Issues

Ohio’s Opioid Crisis

A growing Ohio public health crisis is ravaging our families and our communities. Over 17,000 Ohioans died of drug overdoses from 2010-2016, many attributable to abuse of prescribed opioids. Researchers at OSU now estimate the cost of the crisis to Ohio at somewhere between $6.6 billion and $8.8 billion every year.

This crisis is killing about 14 Ohioans every day. Many others are effectively disabled by addiction, unable to function or to qualify for many jobs. The number of opioid-related deaths among African-Americans has more than tripled since 2010. Also unconscionable is the fact that 28% of children taken into the state’s protective custody over this period had parents using opioids. Of the children in state care under the age of one, 70% had opioid-involved parents.

We must get illegal drugs like heroin and meth off our streets. But as many local law enforcement leaders have made clear, we cannot simply arrest our way out of this problem. Overprescription of painkillers must be restricted. Treatment and prevention efforts must also be front and center. Recent activity forcing the closure of opioid pill mills without adequate human service resources in place have undercut our efforts to address these issues effectively.

Local first responders must have the resources and tools they need for prevention, education, and law enforcement efforts stemming from this crisis. Cutting local government funding for first responders has been shortsighted and detrimental. Naloxone continues to be seen by experts as a constructive approach to preventing overdose deaths. Treatment bed availability continues to be a central challenge.

After years of inaction, state officials have only recently begun to take any steps to address this crisis that ballooned to epic proportions on their watch. Many cities and counties and states are now belatedly suing pharmaceutical companies and distributors that have directly contributed to Ohioans’ addiction to narcotic painkillers. We must have an all-hands-on-deck effort to stem the crisis plaguing our state.

 

What the Cordray-Sutton Administration Will Do

 

  1. Implement “State of Emergency” Coordination – This crisis is like a non-stop hurricane. As Governor, Rich would immediately declare a “state of emergency” requiring the strategic coordination of federal, state, and local government resources and community-based efforts – for both the short run and the long run. We will create clear, reliable channels for information flow about local needs and recommendations, supporting implementation of community-based solutions.
  2. Protect the Medicaid Expansion and Increase Local Capacity – Funding for treatment and prevention efforts is critically tied to continuing the Medicaid expansion. We cannot allow this framework and these resources to be rolled back. The state cannot dither while we wait for further guidance from Congress – we must act to protect Ohioans now. Training, data sharing, and program options that support law enforcement and first responders must be reinforced. Better mapping and statistical analysis can allow more effective use of scarce resources.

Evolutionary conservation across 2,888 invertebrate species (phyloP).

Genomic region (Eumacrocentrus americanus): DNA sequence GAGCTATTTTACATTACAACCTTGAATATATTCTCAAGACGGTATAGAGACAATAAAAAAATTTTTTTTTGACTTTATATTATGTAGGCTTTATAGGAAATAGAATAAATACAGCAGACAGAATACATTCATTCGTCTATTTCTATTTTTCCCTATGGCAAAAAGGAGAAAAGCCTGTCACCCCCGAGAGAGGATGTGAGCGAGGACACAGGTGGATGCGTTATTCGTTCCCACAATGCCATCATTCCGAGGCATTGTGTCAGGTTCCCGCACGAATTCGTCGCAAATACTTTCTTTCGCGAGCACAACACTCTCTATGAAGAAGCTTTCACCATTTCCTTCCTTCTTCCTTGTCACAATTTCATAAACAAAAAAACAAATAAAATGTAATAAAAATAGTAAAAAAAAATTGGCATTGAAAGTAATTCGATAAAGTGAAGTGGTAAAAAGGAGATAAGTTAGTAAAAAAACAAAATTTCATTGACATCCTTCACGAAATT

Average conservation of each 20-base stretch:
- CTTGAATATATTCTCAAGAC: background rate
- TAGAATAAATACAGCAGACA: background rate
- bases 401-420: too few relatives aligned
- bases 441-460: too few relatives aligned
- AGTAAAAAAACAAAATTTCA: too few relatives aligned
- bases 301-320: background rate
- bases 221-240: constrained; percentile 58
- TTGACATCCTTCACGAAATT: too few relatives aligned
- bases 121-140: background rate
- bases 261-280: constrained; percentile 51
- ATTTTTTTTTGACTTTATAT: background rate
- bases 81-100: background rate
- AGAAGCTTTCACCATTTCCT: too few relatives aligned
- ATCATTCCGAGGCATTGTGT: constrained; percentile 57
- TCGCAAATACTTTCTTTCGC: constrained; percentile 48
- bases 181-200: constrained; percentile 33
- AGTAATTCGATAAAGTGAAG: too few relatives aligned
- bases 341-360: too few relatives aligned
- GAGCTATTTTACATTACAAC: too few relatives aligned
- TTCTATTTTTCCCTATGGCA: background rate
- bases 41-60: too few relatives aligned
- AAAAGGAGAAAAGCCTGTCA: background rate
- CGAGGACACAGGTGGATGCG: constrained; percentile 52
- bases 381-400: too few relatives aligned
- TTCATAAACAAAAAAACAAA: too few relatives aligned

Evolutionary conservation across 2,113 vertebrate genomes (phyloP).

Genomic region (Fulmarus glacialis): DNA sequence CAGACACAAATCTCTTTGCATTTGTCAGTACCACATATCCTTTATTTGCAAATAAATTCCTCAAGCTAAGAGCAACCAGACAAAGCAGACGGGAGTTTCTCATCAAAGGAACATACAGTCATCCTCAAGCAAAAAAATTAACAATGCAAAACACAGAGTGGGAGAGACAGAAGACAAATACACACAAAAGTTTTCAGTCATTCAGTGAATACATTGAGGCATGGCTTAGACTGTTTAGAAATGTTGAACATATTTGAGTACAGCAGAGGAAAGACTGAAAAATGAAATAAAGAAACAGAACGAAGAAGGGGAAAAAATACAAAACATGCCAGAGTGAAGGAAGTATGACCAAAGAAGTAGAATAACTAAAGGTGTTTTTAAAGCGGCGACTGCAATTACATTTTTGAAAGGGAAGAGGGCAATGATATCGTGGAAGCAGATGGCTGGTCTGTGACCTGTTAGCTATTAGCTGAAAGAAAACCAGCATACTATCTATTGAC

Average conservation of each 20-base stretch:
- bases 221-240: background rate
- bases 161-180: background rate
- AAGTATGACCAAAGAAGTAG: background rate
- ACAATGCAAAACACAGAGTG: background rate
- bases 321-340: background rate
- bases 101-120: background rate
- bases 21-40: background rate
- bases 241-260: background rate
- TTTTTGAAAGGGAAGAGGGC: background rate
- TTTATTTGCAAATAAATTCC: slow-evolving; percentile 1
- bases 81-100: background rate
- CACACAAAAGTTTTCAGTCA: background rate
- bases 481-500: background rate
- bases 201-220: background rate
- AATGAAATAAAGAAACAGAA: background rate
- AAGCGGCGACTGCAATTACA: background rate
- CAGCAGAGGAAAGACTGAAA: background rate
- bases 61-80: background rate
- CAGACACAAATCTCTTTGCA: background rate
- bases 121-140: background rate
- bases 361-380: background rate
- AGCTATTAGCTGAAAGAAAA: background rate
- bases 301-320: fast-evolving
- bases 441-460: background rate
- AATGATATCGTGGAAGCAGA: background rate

3. Expand Access and Funding for Prevention and Treatment – We must go further to improve access to prevention and treatment services. Local government funding must be bolstered. Dozens of pending lawsuits must hold companies accountable for harming our people and our communities, and we must require industry officials to provide resources to address the devastating effects.
  4. Provide Support and Resources for Families and Improve Foster and Adoptive Services – Family and friends of those struggling with addiction are often left isolated and overwhelmed. More educational and support resources are key to their roles in helping loved ones find successful treatment and recovery. Children who are at risk due to the behavior of parents and caregivers must be protected and supported wherever possible. We must seek new approaches to increase foster and adoptive services for the growing number of children and grandchildren left behind by the opioid crisis.
  5. Replace Economic Despair with Broader Economic Opportunity – Clearly this epidemic is substantially a product of economic despair and hopelessness. Along with all of the other needed interventions, people all over Ohio must see that good jobs are available and that an alternative to addiction is a reality. Creating jobs and pathways to those jobs in communities throughout the state, not just in certain enclaves, is another critical element of confronting this crisis successfully.

The Cordray-Sutton Proven Record on Fighting Opioid Addiction

  • As Attorney General, Rich teamed up to connect local law enforcement with retailers who sell products used to make methamphetamine. Cooperation and coordination with local law enforcement and local treatment officials are central to fighting the opioid epidemic effectively.
  • As a member of the U.S. House of Representatives, Betty was a steadfast supporter of funding for adequate drug treatment and services, including the ACA, which provided prevention and health services to people across Ohio.